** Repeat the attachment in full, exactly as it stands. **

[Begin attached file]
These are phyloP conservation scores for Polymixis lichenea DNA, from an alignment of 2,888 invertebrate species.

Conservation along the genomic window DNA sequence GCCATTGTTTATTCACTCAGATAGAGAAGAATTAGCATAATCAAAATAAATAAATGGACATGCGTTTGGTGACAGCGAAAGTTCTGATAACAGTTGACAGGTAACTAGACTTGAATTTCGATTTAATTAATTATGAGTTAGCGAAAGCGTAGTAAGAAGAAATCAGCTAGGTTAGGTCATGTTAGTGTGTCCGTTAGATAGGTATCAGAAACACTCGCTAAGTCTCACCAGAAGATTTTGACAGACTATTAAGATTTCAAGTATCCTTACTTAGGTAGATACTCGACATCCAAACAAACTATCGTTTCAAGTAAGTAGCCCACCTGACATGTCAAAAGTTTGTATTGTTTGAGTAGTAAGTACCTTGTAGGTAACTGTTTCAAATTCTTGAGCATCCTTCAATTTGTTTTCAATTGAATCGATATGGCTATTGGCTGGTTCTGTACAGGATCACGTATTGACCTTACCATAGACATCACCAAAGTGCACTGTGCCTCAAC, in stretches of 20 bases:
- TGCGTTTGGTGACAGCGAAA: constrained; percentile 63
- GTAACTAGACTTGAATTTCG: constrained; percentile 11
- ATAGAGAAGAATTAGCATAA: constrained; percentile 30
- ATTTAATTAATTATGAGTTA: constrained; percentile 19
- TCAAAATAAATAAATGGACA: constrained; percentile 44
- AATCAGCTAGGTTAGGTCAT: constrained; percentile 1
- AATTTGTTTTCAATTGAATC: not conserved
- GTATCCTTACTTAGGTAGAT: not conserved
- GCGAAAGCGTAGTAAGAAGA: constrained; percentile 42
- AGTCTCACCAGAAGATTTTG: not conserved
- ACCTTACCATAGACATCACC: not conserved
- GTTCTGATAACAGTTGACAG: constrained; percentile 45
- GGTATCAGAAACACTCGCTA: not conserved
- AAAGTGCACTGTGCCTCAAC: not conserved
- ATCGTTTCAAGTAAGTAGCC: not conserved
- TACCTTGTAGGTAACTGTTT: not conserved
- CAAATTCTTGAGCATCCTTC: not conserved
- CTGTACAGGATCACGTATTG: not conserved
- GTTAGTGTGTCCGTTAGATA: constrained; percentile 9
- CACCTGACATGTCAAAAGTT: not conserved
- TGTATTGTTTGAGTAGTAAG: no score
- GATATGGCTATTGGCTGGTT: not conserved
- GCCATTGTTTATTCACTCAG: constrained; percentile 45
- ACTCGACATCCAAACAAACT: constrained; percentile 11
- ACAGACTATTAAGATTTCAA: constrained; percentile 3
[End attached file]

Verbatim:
These are phyloP conservation scores for Polymixis lichenea DNA, from an alignment of 2,888 invertebrate species.

Conservation along the genomic window DNA sequence GCCATTGTTTATTCACTCAGATAGAGAAGAATTAGCATAATCAAAATAAATAAATGGACATGCGTTTGGTGACAGCGAAAGTTCTGATAACAGTTGACAGGTAACTAGACTTGAATTTCGATTTAATTAATTATGAGTTAGCGAAAGCGTAGTAAGAAGAAATCAGCTAGGTTAGGTCATGTTAGTGTGTCCGTTAGATAGGTATCAGAAACACTCGCTAAGTCTCACCAGAAGATTTTGACAGACTATTAAGATTTCAAGTATCCTTACTTAGGTAGATACTCGACATCCAAACAAACTATCGTTTCAAGTAAGTAGCCCACCTGACATGTCAAAAGTTTGTATTGTTTGAGTAGTAAGTACCTTGTAGGTAACTGTTTCAAATTCTTGAGCATCCTTCAATTTGTTTTCAATTGAATCGATATGGCTATTGGCTGGTTCTGTACAGGATCACGTATTGACCTTACCATAGACATCACCAAAGTGCACTGTGCCTCAAC, in stretches of 20 bases:
- TGCGTTTGGTGACAGCGAAA: constrained; percentile 63
- GTAACTAGACTTGAATTTCG: constrained; percentile 11
- ATAGAGAAGAATTAGCATAA: constrained; percentile 30
- ATTTAATTAATTATGAGTTA: constrained; percentile 19
- TCAAAATAAATAAATGGACA: constrained; percentile 44
- AATCAGCTAGGTTAGGTCAT: constrained; percentile 1
- AATTTGTTTTCAATTGAATC: not conserved
- GTATCCTTACTTAGGTAGAT: not conserved
- GCGAAAGCGTAGTAAGAAGA: constrained; percentile 42
- AGTCTCACCAGAAGATTTTG: not conserved
- ACCTTACCATAGACATCACC: not conserved
- GTTCTGATAACAGTTGACAG: constrained; percentile 45
- GGTATCAGAAACACTCGCTA: not conserved
- AAAGTGCACTGTGCCTCAAC: not conserved
- ATCGTTTCAAGTAAGTAGCC: not conserved
- TACCTTGTAGGTAACTGTTT: not conserved
- CAAATTCTTGAGCATCCTTC: not conserved
- CTGTACAGGATCACGTATTG: not conserved
- GTTAGTGTGTCCGTTAGATA: constrained; percentile 9
- CACCTGACATGTCAAAAGTT: not conserved
- TGTATTGTTTGAGTAGTAAG: no score
- GATATGGCTATTGGCTGGTT: not conserved
- GCCATTGTTTATTCACTCAG: constrained; percentile 45
- ACTCGACATCCAAACAAACT: constrained; percentile 11
- ACAGACTATTAAGATTTCAA: constrained; percentile 3